The town of Kilkenny in Ireland has just hosted the sixth annual Kilkenomics festival (Nov 5–8) where economics and comedy meet. The festival brought together comedians and economists to take a look at some of the most pressing economic and social issues, such as the refugee crisis, economic recovery, banking and finance, the growth in inequality, the future of the EU, economic power, the environment and personal behaviour.
With stand-up comedians taking a sideways look at economic issues and top economists having their ideas lampooned, or lampooning them themselves, the festival provided a fun, but useful, reality check for the discipline of economics.
The festival attracted some major names in the field of comedy, economics, journalism and politics. Perhaps the biggest draw was the former finance minister of Greece, Yanis Varoufakis (see also), who opened the festival with a withering attack on the economic model being pursued by Greece’s creditors (the European Commission, the IMF and the ECB).
Much of the comedy was really aimed, not so much at economics and economists, but more at how politicians pursue economic policies and interpret economic models in ways that suit their own political agenda. But still there was no escape for economists. Much of the humour was directed at unrealistic assumptions and unrealistic visions of how economies function.
Thanks to JokEc for the following:
|Economics is the only field in which two people can get a Nobel Prize for saying exactly the opposite thing.
|If you rearrange the letters in “ECONOMICS”, you get “COMIC NOSE”.
|Economics has got so rigorous we’ve all got rigor mortis.
|How many economists does it take to change a light bulb?
I’ll leave you to work out the best answer to that last one – there could be many depending on the school of thought.
Videos and podcasts
Kilkenomics Promo – 2015 Kilkenomics on YouTube (23/10/15)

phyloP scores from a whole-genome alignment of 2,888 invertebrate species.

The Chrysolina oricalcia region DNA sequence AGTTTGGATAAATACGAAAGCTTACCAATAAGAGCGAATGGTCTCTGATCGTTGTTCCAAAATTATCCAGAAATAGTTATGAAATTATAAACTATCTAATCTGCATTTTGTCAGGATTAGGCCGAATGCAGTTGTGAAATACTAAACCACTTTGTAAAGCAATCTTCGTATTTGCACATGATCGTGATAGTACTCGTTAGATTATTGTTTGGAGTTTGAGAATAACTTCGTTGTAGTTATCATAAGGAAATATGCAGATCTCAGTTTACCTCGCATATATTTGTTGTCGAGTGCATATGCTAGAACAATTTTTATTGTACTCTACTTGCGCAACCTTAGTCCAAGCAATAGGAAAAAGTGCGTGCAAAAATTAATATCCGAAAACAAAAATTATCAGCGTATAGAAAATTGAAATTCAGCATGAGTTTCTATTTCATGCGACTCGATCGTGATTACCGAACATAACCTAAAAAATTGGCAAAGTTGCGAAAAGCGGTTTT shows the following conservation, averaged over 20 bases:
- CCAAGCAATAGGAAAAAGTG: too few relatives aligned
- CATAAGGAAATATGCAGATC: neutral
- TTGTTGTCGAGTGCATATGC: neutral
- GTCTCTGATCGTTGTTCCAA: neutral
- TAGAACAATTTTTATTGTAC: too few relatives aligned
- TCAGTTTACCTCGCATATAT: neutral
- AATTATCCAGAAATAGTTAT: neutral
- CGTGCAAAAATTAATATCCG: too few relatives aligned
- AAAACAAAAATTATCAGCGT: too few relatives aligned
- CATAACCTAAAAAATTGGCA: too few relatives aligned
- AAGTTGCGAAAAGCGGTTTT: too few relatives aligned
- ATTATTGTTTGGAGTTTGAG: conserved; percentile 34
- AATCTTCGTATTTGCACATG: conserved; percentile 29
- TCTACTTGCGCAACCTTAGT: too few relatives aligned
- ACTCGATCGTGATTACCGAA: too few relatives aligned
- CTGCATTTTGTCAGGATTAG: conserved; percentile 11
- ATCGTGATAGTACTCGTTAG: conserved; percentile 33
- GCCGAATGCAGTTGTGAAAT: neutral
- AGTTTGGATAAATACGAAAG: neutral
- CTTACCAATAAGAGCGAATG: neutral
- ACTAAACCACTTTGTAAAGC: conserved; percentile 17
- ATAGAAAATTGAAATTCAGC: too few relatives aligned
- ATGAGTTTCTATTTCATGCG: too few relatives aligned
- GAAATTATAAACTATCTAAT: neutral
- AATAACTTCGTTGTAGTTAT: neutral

Kilkenomics: Highlights 1 Kilkenomics on YouTube (27/10/15)
Kilkenomics: Highlights 2 Kilkenomics on YouTube (30/10/15)
Kilkenomics 2014 BBC ‘In the Balance’ (9/11/14)
Kilkenomics launches biggest programme to date Meath Chronicle (1/10/15)
The subversive wonders of Kilkenomics – where economics meets stand-up The Spectator, Liam Halligan (15/11/14)
Guilty as charged: Irish standup festival puts economics in the dock The Guardian, Larry Elliott (8/11/15)
Ireland no paradigm of successful austerity – Varoufakis The Irish Times, Eoin Burke Kennedy (5/11/15)
Economy of sex … how much are your orgasms costing you? Irish Independent, Niamh Horan (8/11/15)
- What is it about economics that gives so much material to comedians?
- ‘The worse it gets the funnier it seems because comedy exists with tragedy.’ To what extent is this true of economics as a discipline or simply of the state of the world economists are studying at any one time?
- Should assumptions in economics always be realistic? Explain why or why not.
- For what types of reason might economists disagree?
- Make up an economics joke and test it on your fellow students. Perhaps there ought to be a vote for the funniest and a prize for the winner. What was it about the winning joke that made it the funniest?